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Question DetailsAsked on 2/6/2015

I need an estimate to replace a 20 Amp Circuit Breaker it appears I fried when I crossed wires replacing an outlet?

I was replacing an outlet in the bathroom I thought was not hot because I had thrown the breaker that led to the light in the same room, but it turned out to be hot and I electrocuted myself, but worse when I later checked if the line was still hot it was not, nor was the 20 amp breaker in the circuit breaker box, which has led me to believe I fried the breaker. Therefore, I need an estimate to replace one single 20 amp breaker in my 200 amp box, and/or to troubleshoot the cause?

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2 Answers

0
Votes

Assuming the breaker is easliy obtained.

Breaker: $10

Labor $80

Total $90


Old hard to get breakers can cost as much as $65


Maybe the breaker simiply tripped.

Switch the breaker to the full off position and then to the on position.


Look for an electrician who gives free estimates

Answered 3 years ago by Kestrel Electric

0
Votes

Guess next time you will check the actual outlet / wires first to see if they are hot, huh. NEVER trust just turning off a breaker - even the right one - I have turned breakers "off" that had a flaw inside and broke when turned off, leaving the connection live. They are really quite fragile inside, because they had to be able to trip with just a very minor electromagnetic force. One place I worked had a maintenance worker take a very fatal hit that way on a 200A 4160V circuit by trusting that an "OFF" breaker was actually off.


Hope you were not hurt seriously, though that Gene Wilder/Art Gurfunkel frizzed hair ought to generate some comments amongst friends.


Once you get the wiring straightened out and make sure you do not have any crossed or miswired connections, you should just be able to turn the breaker (the one controlling the outlet) back on - because it presumably tripped out when you zapped yourself, so neither the circuit nor it not be "hot" until turned back on - presumably it is tripped to "off" now. Unless a very old house, that should have been (for a bathroom outlet circuit) a GFCI or AFCI breaker, so would trip out (hopefully) at the least short.


Or if the breaker in the breaker panel is not a GFCI/AFCI breaker, then the outlet itself should be. You might have a GFCI outlet in one of the bathrooms that protects all the bathroom wall outlets - check for one which looks something like this - Reset button should reestablish power.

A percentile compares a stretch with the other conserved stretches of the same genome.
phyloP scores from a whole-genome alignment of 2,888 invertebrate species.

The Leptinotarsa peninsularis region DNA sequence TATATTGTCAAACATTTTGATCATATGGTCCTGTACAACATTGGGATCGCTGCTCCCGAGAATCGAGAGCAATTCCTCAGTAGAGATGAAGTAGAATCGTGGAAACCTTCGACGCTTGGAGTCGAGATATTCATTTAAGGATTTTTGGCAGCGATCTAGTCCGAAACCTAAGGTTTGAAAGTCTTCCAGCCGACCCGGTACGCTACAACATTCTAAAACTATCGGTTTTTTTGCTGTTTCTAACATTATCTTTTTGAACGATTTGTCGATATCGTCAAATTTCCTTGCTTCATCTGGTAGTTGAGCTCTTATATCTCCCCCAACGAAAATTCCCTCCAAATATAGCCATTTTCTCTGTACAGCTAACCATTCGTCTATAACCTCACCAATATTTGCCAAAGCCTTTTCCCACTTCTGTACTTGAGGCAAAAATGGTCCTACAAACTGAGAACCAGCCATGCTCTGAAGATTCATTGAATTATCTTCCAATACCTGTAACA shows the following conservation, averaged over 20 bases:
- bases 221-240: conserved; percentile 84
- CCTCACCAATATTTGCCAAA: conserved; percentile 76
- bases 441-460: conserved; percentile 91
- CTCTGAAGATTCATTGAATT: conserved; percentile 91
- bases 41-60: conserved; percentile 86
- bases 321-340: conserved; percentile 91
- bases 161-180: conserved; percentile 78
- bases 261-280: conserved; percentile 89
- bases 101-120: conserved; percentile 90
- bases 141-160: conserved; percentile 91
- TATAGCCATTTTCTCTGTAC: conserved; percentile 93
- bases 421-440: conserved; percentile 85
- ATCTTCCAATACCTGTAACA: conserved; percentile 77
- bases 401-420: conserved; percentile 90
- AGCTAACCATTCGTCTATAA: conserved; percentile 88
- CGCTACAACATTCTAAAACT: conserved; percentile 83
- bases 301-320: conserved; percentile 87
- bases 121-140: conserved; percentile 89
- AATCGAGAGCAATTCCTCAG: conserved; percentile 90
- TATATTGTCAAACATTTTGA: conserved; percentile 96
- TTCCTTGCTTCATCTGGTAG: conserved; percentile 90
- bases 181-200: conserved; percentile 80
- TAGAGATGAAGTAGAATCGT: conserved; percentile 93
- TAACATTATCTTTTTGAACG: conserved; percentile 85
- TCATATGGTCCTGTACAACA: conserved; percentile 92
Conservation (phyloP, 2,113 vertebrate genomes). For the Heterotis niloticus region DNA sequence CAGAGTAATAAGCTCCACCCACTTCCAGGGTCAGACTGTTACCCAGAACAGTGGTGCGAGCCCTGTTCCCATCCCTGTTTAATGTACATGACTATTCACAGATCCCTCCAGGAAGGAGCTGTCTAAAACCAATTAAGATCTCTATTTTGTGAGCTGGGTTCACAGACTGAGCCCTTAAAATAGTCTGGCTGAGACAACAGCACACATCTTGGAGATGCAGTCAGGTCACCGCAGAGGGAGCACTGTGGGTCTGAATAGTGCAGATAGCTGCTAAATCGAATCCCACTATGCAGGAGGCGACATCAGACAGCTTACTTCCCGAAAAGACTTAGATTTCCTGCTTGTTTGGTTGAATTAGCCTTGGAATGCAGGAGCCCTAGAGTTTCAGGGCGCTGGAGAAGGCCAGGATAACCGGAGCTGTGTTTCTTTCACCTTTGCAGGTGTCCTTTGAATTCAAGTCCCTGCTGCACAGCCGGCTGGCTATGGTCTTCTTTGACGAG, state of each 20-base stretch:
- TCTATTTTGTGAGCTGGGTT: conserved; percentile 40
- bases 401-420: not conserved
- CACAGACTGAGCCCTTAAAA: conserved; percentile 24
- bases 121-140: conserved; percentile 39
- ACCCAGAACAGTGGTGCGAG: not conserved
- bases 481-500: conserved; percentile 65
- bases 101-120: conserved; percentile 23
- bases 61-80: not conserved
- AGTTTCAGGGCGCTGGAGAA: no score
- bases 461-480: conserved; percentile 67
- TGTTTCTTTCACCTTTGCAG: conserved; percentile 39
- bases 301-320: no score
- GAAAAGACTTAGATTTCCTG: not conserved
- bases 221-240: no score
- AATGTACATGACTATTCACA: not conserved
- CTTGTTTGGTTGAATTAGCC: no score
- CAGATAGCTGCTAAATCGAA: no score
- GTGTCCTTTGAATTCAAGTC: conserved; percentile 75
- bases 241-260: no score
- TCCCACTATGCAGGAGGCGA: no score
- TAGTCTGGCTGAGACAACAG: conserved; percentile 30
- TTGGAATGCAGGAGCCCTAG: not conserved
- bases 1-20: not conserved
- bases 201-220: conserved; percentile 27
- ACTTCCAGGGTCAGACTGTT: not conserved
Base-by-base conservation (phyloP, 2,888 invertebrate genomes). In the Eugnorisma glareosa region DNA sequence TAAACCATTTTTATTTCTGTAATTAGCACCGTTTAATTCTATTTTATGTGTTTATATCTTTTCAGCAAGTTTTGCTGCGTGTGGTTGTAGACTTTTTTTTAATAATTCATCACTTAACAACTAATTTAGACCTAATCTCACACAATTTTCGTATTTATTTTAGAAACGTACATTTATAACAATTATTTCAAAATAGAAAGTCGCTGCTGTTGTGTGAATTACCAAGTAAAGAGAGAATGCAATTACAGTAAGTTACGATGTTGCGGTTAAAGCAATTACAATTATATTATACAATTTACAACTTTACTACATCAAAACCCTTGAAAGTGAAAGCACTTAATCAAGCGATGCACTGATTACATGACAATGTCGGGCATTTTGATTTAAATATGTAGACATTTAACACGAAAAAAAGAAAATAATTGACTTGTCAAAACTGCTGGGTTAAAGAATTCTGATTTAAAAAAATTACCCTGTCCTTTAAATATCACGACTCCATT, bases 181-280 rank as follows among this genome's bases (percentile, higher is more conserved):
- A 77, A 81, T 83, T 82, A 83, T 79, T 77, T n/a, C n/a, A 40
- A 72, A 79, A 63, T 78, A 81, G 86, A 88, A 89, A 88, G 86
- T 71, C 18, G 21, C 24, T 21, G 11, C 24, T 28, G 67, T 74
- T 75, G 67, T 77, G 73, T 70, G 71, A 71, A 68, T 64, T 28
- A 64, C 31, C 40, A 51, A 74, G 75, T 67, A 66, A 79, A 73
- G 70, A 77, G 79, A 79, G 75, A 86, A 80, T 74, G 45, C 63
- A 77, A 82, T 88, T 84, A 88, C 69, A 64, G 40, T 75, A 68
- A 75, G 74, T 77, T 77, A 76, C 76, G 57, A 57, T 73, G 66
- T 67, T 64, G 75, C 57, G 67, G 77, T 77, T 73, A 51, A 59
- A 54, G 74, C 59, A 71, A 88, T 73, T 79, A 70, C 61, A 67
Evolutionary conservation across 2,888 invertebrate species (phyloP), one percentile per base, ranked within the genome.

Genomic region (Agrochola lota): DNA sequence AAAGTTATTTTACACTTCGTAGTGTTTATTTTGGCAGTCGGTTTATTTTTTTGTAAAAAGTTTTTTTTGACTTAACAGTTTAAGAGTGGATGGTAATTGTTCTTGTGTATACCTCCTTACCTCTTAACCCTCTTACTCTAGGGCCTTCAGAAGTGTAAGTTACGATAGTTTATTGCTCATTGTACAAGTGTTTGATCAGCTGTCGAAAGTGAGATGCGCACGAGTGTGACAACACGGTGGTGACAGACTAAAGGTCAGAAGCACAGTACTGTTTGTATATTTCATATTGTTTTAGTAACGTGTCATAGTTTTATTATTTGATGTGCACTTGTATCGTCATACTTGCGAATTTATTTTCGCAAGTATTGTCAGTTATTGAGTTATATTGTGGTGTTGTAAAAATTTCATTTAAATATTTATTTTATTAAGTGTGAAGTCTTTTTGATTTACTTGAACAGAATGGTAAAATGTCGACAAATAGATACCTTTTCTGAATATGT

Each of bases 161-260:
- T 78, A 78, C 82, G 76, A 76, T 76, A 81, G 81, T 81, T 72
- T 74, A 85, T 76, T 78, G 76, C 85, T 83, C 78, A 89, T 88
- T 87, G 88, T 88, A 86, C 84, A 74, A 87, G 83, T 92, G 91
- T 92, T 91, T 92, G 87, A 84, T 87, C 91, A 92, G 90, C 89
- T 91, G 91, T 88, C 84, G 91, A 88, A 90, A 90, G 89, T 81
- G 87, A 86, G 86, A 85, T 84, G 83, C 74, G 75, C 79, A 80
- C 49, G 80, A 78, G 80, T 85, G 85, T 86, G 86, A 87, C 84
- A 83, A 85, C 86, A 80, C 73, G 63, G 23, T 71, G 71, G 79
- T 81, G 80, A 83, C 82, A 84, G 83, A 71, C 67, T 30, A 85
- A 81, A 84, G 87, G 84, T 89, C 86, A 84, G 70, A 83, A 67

http://www.bettermarineservices.com/a...


If breaker (or gFCI) did happen to fail, then typically $25-50 for modern breakers, more like $35-200 for out-of-production ones for the breaker itself, minimum service charge for the electrician (typically $75-150 except in a few very high cost urban areas) for the changeout.


NOTE to anyone reading this and DIY'ing electrical work - not only are lights usually on different breakers than outlets, but some outlets (particularly in pre-80's houses) are wired with two circuits feeding outlets - so the top half of the outlet is on one circuit, and the bottom half on the other. Was done that way after fuses/breakers began blowing a lot after early TV's and stereos and larger tube radios came into vogue and kids in bedroom with lots of electrical devices, or entire family sitting around in the living room watching or listening and using all the lights and maybe another outlet for a sewing machine too, etc - so they split up circuits to keep heavy use in one room from blowing the fuse, so to speak. Good in philosophy, but has zapped a lot of electricians and DIY'ers who failed to check both outlet ports. You still see it done sometimes today, especially in recording studios, electronic hobby rooms and garage/shed workshops, though not common. Now requires label on outlets indicating it is fed from 2 circuits.


Also, if there is a wiring flaw like crossed or shared wiring or a neutral return fault, power can be cross-feeding from another, live circuit after you shut off the breaker serving a particular location. Also be sure to check ALL wires for power - I can't count the times I have run into the wrong color wire being used as hot, or wires wired to wrong lug on outlets or machinery.

Answered 3 years ago by LCD




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